Subverting open meetings
Jackson’s one-percent oversight commission recently approved a long-range master plan.
The plan, in short, governs how the city can spend revenues generated by a special one-percent infrastructure sales tax, and includes new policies for cost overruns on projects, program management services, and the like.
No one argues more oversight is needed in how the tax is spent. Mayor Tony Yarber has been a poor steward of taxpayer money to say the least.
However, we do not support the secrecy surrounding the new plan and how it was drawn up.
The panel passed the three-page document last week, and approved it after an hour of discussion.
It was apparent that six members knew of the plan prior to its passage, while three did not.
Mayor Tony Yarber asked for more time to review it and was denied.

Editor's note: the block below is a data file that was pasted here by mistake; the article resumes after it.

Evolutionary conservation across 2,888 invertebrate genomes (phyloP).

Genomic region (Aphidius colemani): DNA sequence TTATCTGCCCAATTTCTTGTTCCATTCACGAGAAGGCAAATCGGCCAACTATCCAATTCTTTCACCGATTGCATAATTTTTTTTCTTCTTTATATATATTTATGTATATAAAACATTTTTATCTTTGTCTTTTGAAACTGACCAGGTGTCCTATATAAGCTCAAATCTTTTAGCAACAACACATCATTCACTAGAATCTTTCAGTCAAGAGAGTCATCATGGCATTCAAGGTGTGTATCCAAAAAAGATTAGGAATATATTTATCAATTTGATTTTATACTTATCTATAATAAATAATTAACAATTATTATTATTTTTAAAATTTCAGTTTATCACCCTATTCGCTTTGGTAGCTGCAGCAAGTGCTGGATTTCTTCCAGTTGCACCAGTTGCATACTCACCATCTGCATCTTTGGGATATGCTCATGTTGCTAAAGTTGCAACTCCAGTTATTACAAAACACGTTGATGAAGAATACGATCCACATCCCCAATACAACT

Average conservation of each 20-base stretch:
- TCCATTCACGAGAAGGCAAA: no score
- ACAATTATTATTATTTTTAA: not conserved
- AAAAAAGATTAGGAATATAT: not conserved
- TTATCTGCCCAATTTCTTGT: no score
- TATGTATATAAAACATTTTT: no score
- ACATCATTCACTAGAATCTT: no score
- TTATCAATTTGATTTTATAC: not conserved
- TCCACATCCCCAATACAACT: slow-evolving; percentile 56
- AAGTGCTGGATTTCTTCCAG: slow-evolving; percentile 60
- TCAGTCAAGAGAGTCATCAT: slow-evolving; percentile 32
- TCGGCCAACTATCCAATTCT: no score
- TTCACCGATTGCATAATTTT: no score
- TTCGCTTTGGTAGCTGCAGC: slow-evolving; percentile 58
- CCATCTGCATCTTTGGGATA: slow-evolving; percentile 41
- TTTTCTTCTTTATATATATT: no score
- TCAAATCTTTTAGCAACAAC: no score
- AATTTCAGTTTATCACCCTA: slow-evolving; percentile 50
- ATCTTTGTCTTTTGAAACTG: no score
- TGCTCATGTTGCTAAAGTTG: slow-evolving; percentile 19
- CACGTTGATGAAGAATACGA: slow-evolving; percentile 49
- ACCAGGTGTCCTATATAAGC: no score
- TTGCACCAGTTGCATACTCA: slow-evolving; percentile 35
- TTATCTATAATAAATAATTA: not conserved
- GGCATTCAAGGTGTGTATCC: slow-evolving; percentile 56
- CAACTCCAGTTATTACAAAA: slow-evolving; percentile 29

The measure was approved on a 6-3 vote.
Those voting against it were Yarber, the commission’s chair, and his two appointees to the board. One member, Beverly Hogan, was absent.
Hogan, a Yarber ally, likely didn’t know about the plan, either.
The Sun reached out to the six members who voted in favor of the plan, and asked them if they knew about it prior to March’s gathering.
Only one member, Pete Perry, would admit to it. One other member refused to answer the Sun’s questions via e-mail, while others refused to return the Sun’s calls.
The secrecy of the commission could be concealing a violation of state ethics law.
The Mississippi Open Meetings Act has specific rules regarding closed-door meetings. Drawing up a plan behind closed doors could be contradictory to those rules.
Further, a violation, whether perceived or actual, could be fodder for Yarber, who was seeking legal advice last week on how to deal with the plan. He says it oversteps the commission’s authority. Members, though, say the plan provides the oversight that Jackson needs.
An ethics violation could be the fuel the mayor needs to have the plan overturned if the plan is appealed in the court system.
While we agree that more oversight is necessary, drawing up a plan in secret, and excluding at least three members and the public from those discussions, is the wrong way to go about obtaining it.